In selecting a hand sanitiser the pharmaceutical organisation or hospital will need to consider if the application is usually to be made to human skin or even to gloved hands, or even to both, and if it is needed to be sporicidal. Hand sanitisers fall under two groups: alcohol based, which are far more common, and non-alcohol based. Such considerations impact both upon cost and the and safety of the staff using the hand sanitiser since many commonly available alcohol based sanitisers may cause excessive drying of the skin; and some non-alcohol based sanitisers could be irritating to the skin. Alcohol hand sanitizers are created to avoid irritation through possessing hypoallergenic properties (colour and fragrance free) and ingredients which afford skin protection and care through re-fatting agents.
Alcohols have an extended history of good use as disinfectants because of inherent antiseptic properties against bacteria and some viruses. To work some water is required to be combined with alcohol to exert effect against microorganisms, with the top range falling between 60 and 95% (most commercial hand sanitizers are about 70%). Probably the most commonly used alcohol based hand sanitisers are Isopropyl alcohol or some type of denatured ethanol (such as Industrial Methylated Spirits). The more common non-alcohol based sanitisers contain either chlorhexidine or hexachlorophene. Additives may also be included in hand sanitizers in order to raise the antimicrobial properties.
Before entering a hospital ward or clean area hands ought to be washed using soap and water for around twenty seconds. Handwashing removes around 99% of transient microorgansisms (although it doesn’t kill them) (4). There after, whether gloves are worn or not, regular hygienic hand disinfection should take place to eliminate any subsequent transient flora and to cut back the danger of the contamination arising from resident skin flora.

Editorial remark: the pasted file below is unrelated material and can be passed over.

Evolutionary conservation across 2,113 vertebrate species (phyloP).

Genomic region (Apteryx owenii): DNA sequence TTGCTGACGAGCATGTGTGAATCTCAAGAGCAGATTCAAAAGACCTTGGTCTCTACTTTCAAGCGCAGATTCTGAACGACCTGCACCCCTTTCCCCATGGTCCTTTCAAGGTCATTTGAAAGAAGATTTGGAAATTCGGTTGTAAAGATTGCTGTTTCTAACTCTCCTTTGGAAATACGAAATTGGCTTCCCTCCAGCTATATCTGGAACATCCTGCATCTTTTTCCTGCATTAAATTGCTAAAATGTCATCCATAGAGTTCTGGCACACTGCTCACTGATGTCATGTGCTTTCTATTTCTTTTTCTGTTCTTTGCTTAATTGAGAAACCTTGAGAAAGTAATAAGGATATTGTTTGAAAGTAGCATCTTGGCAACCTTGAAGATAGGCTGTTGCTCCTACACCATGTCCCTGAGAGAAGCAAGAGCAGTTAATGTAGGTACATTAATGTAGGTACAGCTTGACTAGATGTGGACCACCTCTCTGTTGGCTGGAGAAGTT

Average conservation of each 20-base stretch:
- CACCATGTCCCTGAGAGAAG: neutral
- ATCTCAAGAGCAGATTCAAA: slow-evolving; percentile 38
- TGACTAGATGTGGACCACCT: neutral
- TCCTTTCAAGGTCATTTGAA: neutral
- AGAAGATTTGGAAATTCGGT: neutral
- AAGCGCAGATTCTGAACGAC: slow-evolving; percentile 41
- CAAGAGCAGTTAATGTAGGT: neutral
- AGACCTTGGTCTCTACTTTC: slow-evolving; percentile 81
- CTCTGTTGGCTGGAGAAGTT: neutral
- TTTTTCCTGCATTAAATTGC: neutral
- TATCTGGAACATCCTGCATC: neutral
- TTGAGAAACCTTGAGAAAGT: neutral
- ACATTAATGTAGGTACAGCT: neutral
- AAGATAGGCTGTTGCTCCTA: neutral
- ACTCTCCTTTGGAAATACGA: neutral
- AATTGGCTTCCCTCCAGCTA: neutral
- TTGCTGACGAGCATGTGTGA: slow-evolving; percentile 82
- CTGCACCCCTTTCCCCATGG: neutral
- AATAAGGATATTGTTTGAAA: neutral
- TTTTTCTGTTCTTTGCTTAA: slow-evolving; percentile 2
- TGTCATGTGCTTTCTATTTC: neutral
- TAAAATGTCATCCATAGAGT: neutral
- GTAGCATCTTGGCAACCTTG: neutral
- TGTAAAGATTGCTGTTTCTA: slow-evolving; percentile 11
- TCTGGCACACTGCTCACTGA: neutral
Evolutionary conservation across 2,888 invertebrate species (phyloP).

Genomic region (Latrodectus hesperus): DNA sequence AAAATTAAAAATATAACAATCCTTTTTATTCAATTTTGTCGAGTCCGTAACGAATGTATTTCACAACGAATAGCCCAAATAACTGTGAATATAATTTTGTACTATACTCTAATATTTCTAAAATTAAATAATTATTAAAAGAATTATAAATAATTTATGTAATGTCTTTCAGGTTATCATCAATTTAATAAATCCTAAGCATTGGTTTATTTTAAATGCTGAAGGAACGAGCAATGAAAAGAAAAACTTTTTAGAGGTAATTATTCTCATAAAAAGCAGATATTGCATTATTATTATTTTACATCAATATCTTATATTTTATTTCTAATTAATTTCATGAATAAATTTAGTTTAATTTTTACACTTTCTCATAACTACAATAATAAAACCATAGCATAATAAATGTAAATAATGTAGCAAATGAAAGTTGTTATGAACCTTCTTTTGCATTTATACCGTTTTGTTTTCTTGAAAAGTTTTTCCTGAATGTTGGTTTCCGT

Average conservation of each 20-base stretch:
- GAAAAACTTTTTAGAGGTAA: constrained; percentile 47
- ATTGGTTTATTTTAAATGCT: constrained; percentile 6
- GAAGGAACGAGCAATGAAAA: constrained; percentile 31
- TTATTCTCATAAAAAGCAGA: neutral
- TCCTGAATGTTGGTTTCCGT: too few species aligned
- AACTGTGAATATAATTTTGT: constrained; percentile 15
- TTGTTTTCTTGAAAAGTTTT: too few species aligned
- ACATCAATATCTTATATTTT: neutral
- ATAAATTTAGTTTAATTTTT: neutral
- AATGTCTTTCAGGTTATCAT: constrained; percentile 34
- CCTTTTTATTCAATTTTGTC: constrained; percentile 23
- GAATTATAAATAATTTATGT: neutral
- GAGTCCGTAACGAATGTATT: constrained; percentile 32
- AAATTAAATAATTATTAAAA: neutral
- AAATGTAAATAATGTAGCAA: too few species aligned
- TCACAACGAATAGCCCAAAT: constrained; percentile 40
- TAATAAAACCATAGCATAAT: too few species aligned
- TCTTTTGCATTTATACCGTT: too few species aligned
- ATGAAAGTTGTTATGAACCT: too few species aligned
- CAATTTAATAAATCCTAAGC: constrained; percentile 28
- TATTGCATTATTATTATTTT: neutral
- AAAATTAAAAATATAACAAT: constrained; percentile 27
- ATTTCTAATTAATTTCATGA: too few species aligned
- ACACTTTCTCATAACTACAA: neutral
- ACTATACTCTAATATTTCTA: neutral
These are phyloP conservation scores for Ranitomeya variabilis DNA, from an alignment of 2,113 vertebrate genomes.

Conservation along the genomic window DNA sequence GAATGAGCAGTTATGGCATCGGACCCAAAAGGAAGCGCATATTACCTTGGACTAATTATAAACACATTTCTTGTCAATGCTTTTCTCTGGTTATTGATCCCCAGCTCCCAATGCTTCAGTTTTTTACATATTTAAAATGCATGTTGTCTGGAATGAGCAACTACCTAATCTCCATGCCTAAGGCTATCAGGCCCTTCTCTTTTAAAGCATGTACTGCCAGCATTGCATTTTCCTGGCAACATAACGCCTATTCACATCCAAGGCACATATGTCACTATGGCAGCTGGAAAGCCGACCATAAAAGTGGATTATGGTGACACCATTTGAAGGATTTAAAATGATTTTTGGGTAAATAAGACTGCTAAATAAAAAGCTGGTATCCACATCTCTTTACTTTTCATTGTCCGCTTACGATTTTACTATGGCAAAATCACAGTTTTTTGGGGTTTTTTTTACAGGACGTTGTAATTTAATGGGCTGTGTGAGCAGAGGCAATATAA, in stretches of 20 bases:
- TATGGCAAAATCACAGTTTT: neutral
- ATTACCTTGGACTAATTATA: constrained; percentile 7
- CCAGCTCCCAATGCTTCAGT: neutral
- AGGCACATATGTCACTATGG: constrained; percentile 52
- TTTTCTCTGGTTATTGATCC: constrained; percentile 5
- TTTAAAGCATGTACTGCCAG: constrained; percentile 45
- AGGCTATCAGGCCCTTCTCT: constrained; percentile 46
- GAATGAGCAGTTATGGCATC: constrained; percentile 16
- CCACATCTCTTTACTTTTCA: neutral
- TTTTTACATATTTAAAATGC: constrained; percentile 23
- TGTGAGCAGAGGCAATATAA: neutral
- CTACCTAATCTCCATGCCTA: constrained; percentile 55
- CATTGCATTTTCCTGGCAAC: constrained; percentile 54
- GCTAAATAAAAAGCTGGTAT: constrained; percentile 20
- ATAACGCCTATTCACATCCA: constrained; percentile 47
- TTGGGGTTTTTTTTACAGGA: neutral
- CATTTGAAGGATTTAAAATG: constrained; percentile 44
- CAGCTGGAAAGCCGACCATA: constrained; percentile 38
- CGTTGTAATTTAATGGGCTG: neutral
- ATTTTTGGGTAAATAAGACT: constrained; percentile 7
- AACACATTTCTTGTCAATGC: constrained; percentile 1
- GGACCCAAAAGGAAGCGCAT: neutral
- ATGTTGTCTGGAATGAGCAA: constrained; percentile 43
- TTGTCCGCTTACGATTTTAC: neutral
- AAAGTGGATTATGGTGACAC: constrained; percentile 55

The means of hand sanitisation is of great importance as the effectiveness is not only with the alcohol but additionally relates to the’rub-in’technique. As an example:
-Dispense a tiny amount of hand gel onto the palm of 1 hand by
-pressing down on the pump dispenser
-Put hands together and proceed to rub the hand gel into both hands. Pay particular awareness of the following areas:
-Back of hands
-Between webs of fingers
-Allow hands to dry, this should take a maximum of 60 seconds
Regular applications of the hand sanitizer are expected and also ahead of carrying out critical activities. The reason being alcohols are relatively volatile and do not provide a continual antimicrobial action. Although microorgansisms are taken from material like latex more readily than from skin, a regular frequency of hand sanitization should nevertheless be applied to gloves.
There are not many safety concerns with hand sanitizers and the occupational exposure is relatively low, although this may develop in enclosed spaces. Care should be taken when utilizing sanitizers near naked flames (which can occur where gas burners are utilized in laboratories).
In conclusion, hand sanitisation is a significant process of staff to follow in healthcare and pharmaceutical settings. Hand sanitization is one of the main methods for steering clear of the spread of infection in hospitals and contamination within pharmaceutical operations. This required amount of control requires the utilization of a successful hand sanitizer.